China Airlines (CAL) got its start shuttling supplies to insurgents on the Thai-Burmese border. Now the company's fleet of more than 65 aircraft, including Boeing and Airbus jets, flies passengers and freight to about 90 cities in Australia, Asia (including Mainland China), Europe, and North America from its hub in Taiwan. Some destinations are served via code-sharing agreements with partners such as Air France-KLM, Alitalia, Delta Air Lines, Garuda Indonesia, and Korean Air. (Code-sharing allows carriers to sell tickets on one another's flights and thus extend their networks.) Mandarin Airlines is a subsidiary. CAL was founded by retired military pilots in 1959 with a fleet of two seaplanes.
To grow, China Airlines has been working to upgrade its aircraft fleet and to add new destinations for both passenger and cargo flights, primarily in the Asia/Pacific region but also in Europe and North America.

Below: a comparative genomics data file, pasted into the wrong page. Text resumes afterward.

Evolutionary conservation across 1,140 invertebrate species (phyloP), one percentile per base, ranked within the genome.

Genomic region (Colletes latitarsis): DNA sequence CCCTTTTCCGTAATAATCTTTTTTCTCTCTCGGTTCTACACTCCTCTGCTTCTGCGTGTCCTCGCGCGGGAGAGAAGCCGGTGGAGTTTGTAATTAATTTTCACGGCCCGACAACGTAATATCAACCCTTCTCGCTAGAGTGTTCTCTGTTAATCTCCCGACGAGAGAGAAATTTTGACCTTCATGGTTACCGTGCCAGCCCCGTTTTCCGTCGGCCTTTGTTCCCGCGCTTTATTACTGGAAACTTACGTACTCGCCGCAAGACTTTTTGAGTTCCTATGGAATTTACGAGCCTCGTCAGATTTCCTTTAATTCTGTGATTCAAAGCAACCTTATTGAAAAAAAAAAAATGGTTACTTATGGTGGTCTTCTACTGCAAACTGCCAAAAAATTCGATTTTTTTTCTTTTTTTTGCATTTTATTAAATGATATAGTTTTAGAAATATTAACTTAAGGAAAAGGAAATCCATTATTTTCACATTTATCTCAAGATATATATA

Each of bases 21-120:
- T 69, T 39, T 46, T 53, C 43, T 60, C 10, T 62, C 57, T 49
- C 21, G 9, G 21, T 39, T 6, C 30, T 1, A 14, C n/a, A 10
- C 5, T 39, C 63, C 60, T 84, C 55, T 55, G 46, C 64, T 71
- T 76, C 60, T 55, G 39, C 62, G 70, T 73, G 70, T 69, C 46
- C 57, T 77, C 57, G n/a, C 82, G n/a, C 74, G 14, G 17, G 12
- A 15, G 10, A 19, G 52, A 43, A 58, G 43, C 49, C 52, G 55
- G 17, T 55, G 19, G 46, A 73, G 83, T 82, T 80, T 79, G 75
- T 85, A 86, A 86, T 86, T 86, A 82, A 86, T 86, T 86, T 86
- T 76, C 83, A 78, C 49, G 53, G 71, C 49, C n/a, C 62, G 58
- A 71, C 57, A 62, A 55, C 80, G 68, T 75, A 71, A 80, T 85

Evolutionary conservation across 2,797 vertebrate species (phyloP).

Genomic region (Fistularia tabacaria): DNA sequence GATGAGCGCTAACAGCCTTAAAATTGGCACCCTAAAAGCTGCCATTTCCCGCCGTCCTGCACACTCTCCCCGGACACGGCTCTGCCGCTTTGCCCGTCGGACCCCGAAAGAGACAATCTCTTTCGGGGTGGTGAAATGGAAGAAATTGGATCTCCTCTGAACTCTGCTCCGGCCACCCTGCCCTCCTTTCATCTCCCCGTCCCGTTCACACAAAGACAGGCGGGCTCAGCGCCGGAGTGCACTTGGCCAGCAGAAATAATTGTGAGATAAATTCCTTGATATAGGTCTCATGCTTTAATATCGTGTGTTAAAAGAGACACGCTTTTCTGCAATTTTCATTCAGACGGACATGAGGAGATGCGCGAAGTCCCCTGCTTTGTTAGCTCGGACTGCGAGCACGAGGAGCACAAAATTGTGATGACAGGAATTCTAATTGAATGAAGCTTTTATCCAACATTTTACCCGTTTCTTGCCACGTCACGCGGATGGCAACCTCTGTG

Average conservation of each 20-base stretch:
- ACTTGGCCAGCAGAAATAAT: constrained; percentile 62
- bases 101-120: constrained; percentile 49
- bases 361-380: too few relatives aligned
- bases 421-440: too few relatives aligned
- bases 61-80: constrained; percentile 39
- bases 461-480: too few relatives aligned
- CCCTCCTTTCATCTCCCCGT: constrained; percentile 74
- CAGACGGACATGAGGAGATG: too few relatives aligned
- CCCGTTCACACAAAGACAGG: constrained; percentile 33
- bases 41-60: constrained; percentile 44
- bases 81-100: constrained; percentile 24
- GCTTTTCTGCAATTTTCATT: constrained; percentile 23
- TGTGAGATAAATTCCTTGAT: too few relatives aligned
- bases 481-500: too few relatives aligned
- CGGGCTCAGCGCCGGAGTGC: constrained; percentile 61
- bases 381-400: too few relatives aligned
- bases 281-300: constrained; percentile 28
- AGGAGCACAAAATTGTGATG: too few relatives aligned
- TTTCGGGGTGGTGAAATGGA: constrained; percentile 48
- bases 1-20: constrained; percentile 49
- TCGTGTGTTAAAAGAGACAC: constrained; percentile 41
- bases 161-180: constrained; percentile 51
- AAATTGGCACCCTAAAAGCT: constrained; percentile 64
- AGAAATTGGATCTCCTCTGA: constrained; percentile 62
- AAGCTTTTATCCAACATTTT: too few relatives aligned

Cargo operations contribute a significant portion of China Airlines' sales, and the company's fleet includes about 20 freighter aircraft. A milestone for the company's cargo business came in 2006, when China Airlines made its first direct cargo flight to mainland China.
The Taiwanese government has restricted direct connections to the mainland because of security concerns, so flights between Taiwan and China have had to stop in Hong Kong or Macau. Direct passenger flights have been allowed during holidays, and business groups have been pushing for unrestricted direct connections. Some progress on that front came in 2008, when the governments of China and Taiwan moved to allow regular direct charter flights between the nations. China Airlines and mainland-based, government-controlled China Southern Airlines are cooperating on a plan to offer the direct flights, which will have to pass through Hong Kong's airspace.